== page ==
Nihil - hope you recover quickly. That was definitely rear tire traction loss. If you ride mostly on road a TW203 and 204 would possibly help situations like that, but only on perfect road conditions. Main thing is I hope you get riding again soon.
Thanks. The thing about going to a more streetable on-road tire for me is that I also like to get it deep in the off-road muck when I get where I'm going. There is no grail tire for my particular habits unfortunately.
 

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Gnarly hope u are recovering well and thanks for sharing it makes me want to ride like a grandpa haha. At least will be more careful 😉 Crashing does tend to do that but as the injuries fade so can the memory of it and before long we start pushing a little more again haha
 

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Truly sorry to see the accident, and glad you are recovering.

But, on the bright side, your camera work gets a solid 10 from me. The way you flash between yourself, the bike, and the road, over and over, and then at the end, you send the camera under the bike for that dramatic shot.... It doesn’t even appear to be CGI. I’ll never understand how you did that!

Steven Spielberg has competition.
 

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Watching this linked video until the end (even if you watched it before) is well wort it (for everyone) as a refresher. I had watched your video, excellent work by the way. I didn't want to comment as to what the cause of your crash may have been though. I relate to myself in those situations, it's generally "I f'd up one way or another" and it could have either been completely avoided, or at a minimum, recovered before some damage presented itself. Good riding technique not only comes from experience and practice but from training (self or otherwise), especially where it's related to breaking bad habits or remembering and reacting quickly enough the techniques to avoid or recover before you're hurt. When I haven't ridden in a while (few weeks) I have a mental checklist of techniques I run through. It helps. Hope your recovering well ;)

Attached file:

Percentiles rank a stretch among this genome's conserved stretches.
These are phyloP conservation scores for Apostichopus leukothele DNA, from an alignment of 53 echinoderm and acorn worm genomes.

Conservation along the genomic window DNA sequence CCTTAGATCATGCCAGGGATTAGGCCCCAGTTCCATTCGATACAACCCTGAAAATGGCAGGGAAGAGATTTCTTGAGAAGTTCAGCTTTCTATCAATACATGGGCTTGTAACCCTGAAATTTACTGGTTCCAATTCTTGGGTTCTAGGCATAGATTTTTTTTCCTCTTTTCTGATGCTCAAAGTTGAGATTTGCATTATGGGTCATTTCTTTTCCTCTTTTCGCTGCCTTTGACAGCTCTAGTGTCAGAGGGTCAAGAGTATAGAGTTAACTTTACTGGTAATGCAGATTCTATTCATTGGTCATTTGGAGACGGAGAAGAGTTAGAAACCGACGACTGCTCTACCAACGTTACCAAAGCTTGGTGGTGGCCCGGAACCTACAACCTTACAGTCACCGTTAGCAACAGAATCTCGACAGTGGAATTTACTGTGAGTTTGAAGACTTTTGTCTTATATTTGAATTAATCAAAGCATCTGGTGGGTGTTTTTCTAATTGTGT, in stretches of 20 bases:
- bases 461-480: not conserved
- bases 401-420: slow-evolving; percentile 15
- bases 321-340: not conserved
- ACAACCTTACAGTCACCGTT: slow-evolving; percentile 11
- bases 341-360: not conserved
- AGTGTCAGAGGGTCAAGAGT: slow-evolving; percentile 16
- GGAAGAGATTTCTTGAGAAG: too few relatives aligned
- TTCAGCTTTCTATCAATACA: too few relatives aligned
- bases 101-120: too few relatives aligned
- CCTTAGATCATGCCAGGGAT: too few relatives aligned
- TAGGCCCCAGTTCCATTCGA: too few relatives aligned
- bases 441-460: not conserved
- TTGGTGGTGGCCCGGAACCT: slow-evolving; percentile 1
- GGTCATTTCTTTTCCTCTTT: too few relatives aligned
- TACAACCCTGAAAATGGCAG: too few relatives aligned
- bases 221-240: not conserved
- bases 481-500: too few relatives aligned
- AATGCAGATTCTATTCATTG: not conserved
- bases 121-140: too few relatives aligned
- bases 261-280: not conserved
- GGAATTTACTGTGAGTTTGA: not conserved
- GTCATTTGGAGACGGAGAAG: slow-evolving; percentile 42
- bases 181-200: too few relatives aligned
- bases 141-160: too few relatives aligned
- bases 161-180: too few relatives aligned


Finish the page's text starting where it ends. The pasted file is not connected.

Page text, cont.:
Try to watch before commenting, it may change perspective.





Not quite. I don't lock up the rear intentionally "when cornering on the street". I do lock it up with some regularity in some situations though. For that particular corner, being as tight as it is, the approach involves laying on the brakes and a downshift, which will frequently lock it up in a very benign and predictable manner before turning in. I also find that locking it up to swing the ass around the corner in my driveway that goes around the small garage to be great fun when returning from a ride.